While European and American involvement in the Middle East created new tensions, it also resulted in the establishment of schools and hospitals that served both Christians and Muslims, as well as a recent influx of Jewish immigrants to the region. In 1866, the Syrian Protestant College was founded; it is known today as the American University of Beirut. Nine years later, French Jesuits established St. Joseph University in Beirut. Not only have both institutions survived Lebanon’s tumultuous recent past, but their continued presence in the face of ongoing sectarian violence remains a beacon of hope. These institutions were followed, in 1919, with the establishment of the American University in Cairo, an outreach of the United Presbyterian Church of North America. 

In 1932, the year in which the League of Nations granted independence to Iraq, four French Jesuits arrived in Baghdad to found Baghdad College, which was open to both Christian and Muslim young men. This was followed in 1955 by the creation of Al-Hikmah (“Wisdom”) University. The fact that these institutions refrained from proselytizing was an irritant to their American Catholic donors. Cardinal Richard Cushing of Boston complained that the Jesuit mission in Baghdad was “the biggest waste of money and manpower in the history of the Church,” for not producing a single convert from Islam. Al-Hikmah University was closed and the Jesuits were evicted from Iraq in 1969 when the Ba’ath Party seized control of the government. Today, Jesuit Refugee Service brings much needed humanitarian aid to the people of Iraq. Jesuits also serve heroically in apostolates in Jordan.

The growing influence of European and American Christians in the region fueled resentments that led to violence. Angered by what they saw as the rising economic and political fortunes of their Christian neighbors, Muslims retaliated. Between 1850 and 1860, Christian homes and businesses were attacked in Iraq, Syria, and Palestine. By far the most widespread and devastating violence took place in Lebanon. What began in May 1858 as a dispute between Maronite Christian sharecroppers and their Maronite landlords erupted into full-scale sectarian violence between Maronite peasants and Druze landlords, who belonged to an offshoot of Isma’ili Islam. More than twenty thousand Christians were massacred before the conflict spilled into neighboring Syria. In Damascus alone, between ten and fifteen thousand Christians were killed, while European consulates were torched. The slaughter spread to Aleppo, a major Christian economic and cultural hub, and eventually to Nablus and Gaza in Palestine. The carnage continued until August 16, 1860, when an expeditionary force of six thousand French troops intervened on behalf of their Maronite Christian clients in Lebanon.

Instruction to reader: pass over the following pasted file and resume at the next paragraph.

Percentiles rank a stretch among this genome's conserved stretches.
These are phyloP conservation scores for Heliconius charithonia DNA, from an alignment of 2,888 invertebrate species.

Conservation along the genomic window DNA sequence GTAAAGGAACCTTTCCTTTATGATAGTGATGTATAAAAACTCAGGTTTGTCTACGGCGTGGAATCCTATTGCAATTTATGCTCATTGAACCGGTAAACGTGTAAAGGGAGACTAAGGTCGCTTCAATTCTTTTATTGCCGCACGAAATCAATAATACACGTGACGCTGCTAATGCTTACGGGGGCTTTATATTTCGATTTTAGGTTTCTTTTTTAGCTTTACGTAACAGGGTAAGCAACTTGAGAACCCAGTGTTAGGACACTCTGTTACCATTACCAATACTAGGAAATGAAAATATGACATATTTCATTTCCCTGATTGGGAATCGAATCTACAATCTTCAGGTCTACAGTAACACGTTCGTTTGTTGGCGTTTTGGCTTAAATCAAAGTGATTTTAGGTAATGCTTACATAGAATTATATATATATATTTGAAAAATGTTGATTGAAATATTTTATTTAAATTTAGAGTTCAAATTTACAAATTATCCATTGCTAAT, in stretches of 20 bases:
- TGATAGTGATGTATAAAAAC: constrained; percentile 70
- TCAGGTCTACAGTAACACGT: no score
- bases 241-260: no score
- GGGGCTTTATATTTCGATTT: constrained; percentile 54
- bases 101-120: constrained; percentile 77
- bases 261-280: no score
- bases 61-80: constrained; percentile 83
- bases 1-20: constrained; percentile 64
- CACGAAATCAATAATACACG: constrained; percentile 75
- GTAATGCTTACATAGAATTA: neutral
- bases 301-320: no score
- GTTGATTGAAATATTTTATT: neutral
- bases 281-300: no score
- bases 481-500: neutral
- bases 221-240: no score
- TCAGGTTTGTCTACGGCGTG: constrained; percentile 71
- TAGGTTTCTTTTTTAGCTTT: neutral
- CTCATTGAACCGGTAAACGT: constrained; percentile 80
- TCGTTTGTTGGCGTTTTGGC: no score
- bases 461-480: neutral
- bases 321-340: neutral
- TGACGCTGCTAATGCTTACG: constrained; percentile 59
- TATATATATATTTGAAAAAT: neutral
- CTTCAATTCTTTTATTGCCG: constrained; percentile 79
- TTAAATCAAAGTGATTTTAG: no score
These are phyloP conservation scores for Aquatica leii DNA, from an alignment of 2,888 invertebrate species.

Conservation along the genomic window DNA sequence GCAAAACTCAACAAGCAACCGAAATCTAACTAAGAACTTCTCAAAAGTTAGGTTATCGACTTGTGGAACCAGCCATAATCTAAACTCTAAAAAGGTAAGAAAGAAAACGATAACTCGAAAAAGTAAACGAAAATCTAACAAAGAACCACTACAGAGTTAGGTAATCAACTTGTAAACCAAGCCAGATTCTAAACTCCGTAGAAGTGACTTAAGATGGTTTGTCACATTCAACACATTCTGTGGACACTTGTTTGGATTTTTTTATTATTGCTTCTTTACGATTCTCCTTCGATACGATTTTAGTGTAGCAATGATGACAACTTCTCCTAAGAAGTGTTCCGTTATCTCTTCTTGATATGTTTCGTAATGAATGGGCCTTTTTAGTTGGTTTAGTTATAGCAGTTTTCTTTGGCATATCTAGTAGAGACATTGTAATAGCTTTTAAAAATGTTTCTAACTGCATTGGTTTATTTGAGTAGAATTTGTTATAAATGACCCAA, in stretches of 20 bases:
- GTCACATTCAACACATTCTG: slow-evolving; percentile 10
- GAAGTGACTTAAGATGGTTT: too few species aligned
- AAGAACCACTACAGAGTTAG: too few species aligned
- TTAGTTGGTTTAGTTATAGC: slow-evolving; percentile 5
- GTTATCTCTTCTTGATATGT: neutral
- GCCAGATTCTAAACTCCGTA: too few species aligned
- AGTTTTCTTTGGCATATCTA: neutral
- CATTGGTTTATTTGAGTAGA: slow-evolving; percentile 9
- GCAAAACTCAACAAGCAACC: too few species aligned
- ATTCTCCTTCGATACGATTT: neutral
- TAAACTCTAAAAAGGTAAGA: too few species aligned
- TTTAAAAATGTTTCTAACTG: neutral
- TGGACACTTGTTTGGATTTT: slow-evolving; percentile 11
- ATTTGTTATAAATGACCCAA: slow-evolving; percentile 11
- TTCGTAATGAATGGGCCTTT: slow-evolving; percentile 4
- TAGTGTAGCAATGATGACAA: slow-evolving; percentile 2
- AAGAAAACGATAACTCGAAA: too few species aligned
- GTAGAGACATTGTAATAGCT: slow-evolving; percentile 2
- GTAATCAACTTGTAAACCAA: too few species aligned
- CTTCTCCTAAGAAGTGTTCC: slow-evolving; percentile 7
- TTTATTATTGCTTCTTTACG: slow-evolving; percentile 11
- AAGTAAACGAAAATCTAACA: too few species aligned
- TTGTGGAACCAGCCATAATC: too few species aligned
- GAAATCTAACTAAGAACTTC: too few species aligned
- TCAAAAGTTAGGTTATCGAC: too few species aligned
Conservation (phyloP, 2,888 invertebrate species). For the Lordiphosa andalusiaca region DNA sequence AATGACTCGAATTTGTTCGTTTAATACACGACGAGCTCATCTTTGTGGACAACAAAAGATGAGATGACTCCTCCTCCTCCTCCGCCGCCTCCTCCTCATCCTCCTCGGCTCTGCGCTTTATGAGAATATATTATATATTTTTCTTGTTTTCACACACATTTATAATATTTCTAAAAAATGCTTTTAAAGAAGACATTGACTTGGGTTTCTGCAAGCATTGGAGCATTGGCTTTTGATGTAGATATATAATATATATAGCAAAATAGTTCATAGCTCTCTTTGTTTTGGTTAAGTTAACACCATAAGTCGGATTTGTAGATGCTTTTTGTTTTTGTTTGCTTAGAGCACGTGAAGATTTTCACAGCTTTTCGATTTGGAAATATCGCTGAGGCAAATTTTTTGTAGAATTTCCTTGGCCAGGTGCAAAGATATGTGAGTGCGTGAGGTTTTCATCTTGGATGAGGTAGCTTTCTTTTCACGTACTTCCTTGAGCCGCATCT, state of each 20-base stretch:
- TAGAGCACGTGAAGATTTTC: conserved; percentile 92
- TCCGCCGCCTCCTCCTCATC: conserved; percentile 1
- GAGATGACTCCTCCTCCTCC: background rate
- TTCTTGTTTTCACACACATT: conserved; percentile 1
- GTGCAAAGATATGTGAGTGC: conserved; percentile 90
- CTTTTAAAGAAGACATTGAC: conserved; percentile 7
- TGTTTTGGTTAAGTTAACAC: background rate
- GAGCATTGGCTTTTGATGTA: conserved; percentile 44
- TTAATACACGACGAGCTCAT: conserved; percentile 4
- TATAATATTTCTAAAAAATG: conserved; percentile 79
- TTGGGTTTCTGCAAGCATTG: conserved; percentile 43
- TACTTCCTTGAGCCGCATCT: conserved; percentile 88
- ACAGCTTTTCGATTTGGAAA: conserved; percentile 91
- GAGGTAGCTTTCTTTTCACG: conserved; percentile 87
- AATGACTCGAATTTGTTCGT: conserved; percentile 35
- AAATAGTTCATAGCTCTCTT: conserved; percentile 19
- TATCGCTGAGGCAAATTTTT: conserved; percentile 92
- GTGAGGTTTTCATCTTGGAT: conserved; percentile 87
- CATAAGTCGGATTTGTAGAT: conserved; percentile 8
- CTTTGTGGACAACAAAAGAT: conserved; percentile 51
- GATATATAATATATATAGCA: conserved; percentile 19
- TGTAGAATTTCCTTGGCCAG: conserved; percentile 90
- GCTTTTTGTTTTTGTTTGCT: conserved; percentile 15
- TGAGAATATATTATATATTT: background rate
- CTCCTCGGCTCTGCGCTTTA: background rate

French intervention on behalf of the Maronites was not exceptional, but the arrival of the French fleet signaled a departure from previous efforts. Rather than docking in the coastal cities of Batroun or Jounieh in the Maronite heartland, the flotilla continued south along the coast to the international port of Beirut. The French were sending a message to anyone who would threaten the Maronites of Lebanon. What began as a struggle between competing religious minorities had acquired a political component.

Violence against Christian minorities would continue into the twentieth century. In 1915, a joint force of Ottoman and Kurdish infantry murdered 1.5 million Armenian, Greek, and Assyrian Christians. Although the Turkish government continues to frame the killings as accidents of war, the systematic slaughter has been deemed a genocide.